“Fame” star Irene Cara’s cause of death reportedly resulted from hypertension and high cholesterol.
According to TMZ, which claimed to review the 63-year-old’s medical documents from the medical examiner in Florida’s Pinellas County, the singer’s official cause of death is arteriosclerotic and hypertensive cardiovascular disease.
The documents also allegedly state Cara was diabetic.
The Post has contacted the medical examiner’s office, as well as a rep for Cara.
Cara died on Nov. 26 inside her Largo, Florida, home. She is best known for massive soundtrack hits for the films “Flashdance” and “Fame.”
Her top hits included “Fame” in 1980 and 1983’s “Flashdance … What a Feeling,” the latter of which she won an Academy Award for Best Original Song and a Grammy Award for Best Pop Vocal Performance.
Irene Cara circa 1970.Michael Ochs Archives
Although she once sang that she wanted people to remember her name, the ’80s icon allegedly became a “recluse” in recent years.
“She didn’t talk to anyone,” Roseann Nolan, who lived across the street from Cara, told The Post in December. “I didn’t even know it was her living there until a few years ago. It was the best-kept secret ever.”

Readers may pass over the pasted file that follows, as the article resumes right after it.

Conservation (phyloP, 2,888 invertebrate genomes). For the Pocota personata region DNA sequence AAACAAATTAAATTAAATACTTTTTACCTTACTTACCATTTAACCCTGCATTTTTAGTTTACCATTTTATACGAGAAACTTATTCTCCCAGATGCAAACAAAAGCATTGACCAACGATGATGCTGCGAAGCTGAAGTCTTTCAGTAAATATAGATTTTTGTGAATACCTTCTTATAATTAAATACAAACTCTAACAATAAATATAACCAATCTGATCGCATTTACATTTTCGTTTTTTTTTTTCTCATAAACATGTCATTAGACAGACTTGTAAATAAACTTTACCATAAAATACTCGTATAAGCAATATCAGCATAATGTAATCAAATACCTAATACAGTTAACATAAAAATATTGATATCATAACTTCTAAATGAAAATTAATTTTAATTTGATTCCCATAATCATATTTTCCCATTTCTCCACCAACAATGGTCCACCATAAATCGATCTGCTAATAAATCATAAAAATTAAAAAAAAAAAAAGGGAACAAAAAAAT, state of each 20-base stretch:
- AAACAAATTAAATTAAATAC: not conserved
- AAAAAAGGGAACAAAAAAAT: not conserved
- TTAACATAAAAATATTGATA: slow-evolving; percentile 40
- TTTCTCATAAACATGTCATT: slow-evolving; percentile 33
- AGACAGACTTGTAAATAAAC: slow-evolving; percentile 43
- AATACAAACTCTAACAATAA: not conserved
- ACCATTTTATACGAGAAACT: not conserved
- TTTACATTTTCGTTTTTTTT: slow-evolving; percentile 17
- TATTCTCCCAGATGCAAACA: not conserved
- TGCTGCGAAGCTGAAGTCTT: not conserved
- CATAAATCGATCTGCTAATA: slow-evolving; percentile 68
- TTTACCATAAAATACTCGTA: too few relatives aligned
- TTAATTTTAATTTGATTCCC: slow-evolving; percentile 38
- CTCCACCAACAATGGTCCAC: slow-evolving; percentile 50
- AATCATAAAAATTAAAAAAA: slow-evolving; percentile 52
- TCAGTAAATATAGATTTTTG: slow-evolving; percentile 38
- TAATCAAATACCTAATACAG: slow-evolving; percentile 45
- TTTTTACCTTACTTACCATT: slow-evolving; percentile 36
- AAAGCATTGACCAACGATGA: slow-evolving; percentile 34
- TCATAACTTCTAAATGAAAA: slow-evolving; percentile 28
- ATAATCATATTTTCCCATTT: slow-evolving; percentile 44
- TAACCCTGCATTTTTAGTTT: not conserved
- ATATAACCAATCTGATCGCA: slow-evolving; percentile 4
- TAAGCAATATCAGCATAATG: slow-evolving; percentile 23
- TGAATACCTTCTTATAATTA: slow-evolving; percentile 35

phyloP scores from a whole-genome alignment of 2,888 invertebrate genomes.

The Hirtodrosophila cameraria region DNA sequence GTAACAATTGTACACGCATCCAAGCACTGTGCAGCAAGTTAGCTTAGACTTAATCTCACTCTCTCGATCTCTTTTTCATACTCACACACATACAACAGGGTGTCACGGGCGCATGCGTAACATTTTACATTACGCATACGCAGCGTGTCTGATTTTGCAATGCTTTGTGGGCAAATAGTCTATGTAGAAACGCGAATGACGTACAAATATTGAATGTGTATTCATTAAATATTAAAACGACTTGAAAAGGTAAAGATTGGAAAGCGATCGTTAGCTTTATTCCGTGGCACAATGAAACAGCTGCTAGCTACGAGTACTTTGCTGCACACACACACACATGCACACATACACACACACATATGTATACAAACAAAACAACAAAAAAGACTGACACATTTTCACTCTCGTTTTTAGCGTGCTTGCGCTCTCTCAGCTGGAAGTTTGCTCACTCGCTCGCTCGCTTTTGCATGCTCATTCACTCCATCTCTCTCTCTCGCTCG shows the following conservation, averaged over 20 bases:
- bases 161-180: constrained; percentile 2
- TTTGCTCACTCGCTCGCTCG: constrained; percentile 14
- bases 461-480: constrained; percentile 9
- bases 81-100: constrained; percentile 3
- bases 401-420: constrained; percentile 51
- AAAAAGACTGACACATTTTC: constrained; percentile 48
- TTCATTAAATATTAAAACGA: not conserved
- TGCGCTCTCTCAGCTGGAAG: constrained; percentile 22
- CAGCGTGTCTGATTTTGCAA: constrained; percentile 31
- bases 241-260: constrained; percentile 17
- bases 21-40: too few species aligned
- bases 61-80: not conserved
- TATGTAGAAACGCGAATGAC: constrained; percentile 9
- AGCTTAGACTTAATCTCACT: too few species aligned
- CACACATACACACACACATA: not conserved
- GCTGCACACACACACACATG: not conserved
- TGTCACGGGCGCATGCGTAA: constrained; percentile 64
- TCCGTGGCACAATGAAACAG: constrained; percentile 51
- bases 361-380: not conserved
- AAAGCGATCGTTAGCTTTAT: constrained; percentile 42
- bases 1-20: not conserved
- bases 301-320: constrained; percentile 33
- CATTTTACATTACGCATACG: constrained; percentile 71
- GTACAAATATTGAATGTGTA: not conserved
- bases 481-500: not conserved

Cara is best known for her acting and singing on the soundtracks of “Fame” and “Flashdance.”
Her next-door neighbor, Maria Contreras, 59, also told The Post that Cara would never take her up on offers to take walks on the beach or socialize. Contreras claimed she tried to befriend Cara even before knowing about her glitzy past but no one, even the man who mowed her star’s yard, ever went inside her house.
“She greeted you outside by the garage,” Contreras recalled.
Irene Cara pictured in 1983. Getty Images
Irene Cara’s neighbors called the star a “recluse” in recent years.WireImage
“She got very angry with me when I took down a fence between our houses because I wanted to put a new one up. She sent me such crazy messages that I saved them on my phone. She was worried that she wouldn’t be safe with the fence down, even for a day,” she added.
However, Cara’s representative, Judith Moose, and her Los Angelles manager of nearly two decades, Betty McCormick, had a different version of Cara in recent years. McCormick told The Post that she disagreed with neighbors’ assessment of Cara’s last years, but she did admit that the COVID-19 pandemic was tough on the singer.
Cara appeared at the Covenant With Youth Awards Gala in Beverly Hills on April 26, 2007.Getty Images
“She was very afraid of getting the [COVID] virus,” McCormick said. “She really struggled during that period.”
Her reps also told The Post that Cara left Hollywood and the music industry on her own terms, for the most part, and had been trying to revive her career in the months prior to her death.